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Breathing Hack: Learn The SWAT Breathing Technique To Fight Stress

Breathing Hack: Learn The SWAT Breathing Technique To Fight Stress
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Stress: We’ve all felt it.

Sometimes stress can be a positive force, motivating you to perform well at your piano recital or job interview. But often — like when you’re stuck in traffic — it’s a negative force. If you experience stress over a prolonged period of time, it could become chronic — unless you take action.

Have you ever found yourself with sweaty hands on a first date or felt your heart pound during a scary movie? Then you know you can feel stress in both your mind and body.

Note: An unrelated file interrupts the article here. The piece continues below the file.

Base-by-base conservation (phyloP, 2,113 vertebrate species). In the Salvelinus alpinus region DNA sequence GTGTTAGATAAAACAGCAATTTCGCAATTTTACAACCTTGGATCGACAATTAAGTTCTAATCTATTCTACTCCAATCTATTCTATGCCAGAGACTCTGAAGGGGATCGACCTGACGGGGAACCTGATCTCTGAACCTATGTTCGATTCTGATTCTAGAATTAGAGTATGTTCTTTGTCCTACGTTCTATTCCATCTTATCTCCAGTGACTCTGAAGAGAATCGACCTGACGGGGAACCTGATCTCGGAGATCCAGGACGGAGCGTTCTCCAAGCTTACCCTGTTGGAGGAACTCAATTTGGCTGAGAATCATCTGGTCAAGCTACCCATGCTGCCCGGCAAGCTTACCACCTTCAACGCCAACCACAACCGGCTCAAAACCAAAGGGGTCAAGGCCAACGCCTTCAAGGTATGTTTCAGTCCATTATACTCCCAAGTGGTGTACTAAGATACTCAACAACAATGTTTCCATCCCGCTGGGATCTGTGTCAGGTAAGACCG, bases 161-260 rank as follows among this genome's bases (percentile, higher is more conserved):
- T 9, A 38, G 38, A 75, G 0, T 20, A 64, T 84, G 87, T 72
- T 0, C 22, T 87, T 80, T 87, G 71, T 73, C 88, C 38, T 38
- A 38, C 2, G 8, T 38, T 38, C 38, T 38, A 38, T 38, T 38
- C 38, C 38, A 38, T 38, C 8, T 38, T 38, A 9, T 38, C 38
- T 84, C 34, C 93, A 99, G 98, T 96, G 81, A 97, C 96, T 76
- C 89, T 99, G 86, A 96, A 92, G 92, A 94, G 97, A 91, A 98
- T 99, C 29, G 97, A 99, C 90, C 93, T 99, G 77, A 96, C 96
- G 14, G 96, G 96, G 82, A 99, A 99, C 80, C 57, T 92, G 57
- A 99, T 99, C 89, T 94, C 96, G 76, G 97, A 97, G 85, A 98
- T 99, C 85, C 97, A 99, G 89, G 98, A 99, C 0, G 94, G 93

This automatic response developed in our ancient ancestors as a way to protect them from predators and other threats. Faced with danger, the body kicks into gear, flooding the body with hormones that elevate your heart rate, increase your blood pressure, boost your energy and prepare you to deal with the problem.

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These days, you’re not likely to face the threat of being eaten.

But you probably do confront multiple challenges every day, such as meeting deadlines, paying bills and juggling childcare that make your body react the same way. As a result, your body’s natural alarm system — the “fight or flight” response — may be stuck in the on position. And that can have serious consequences for your health.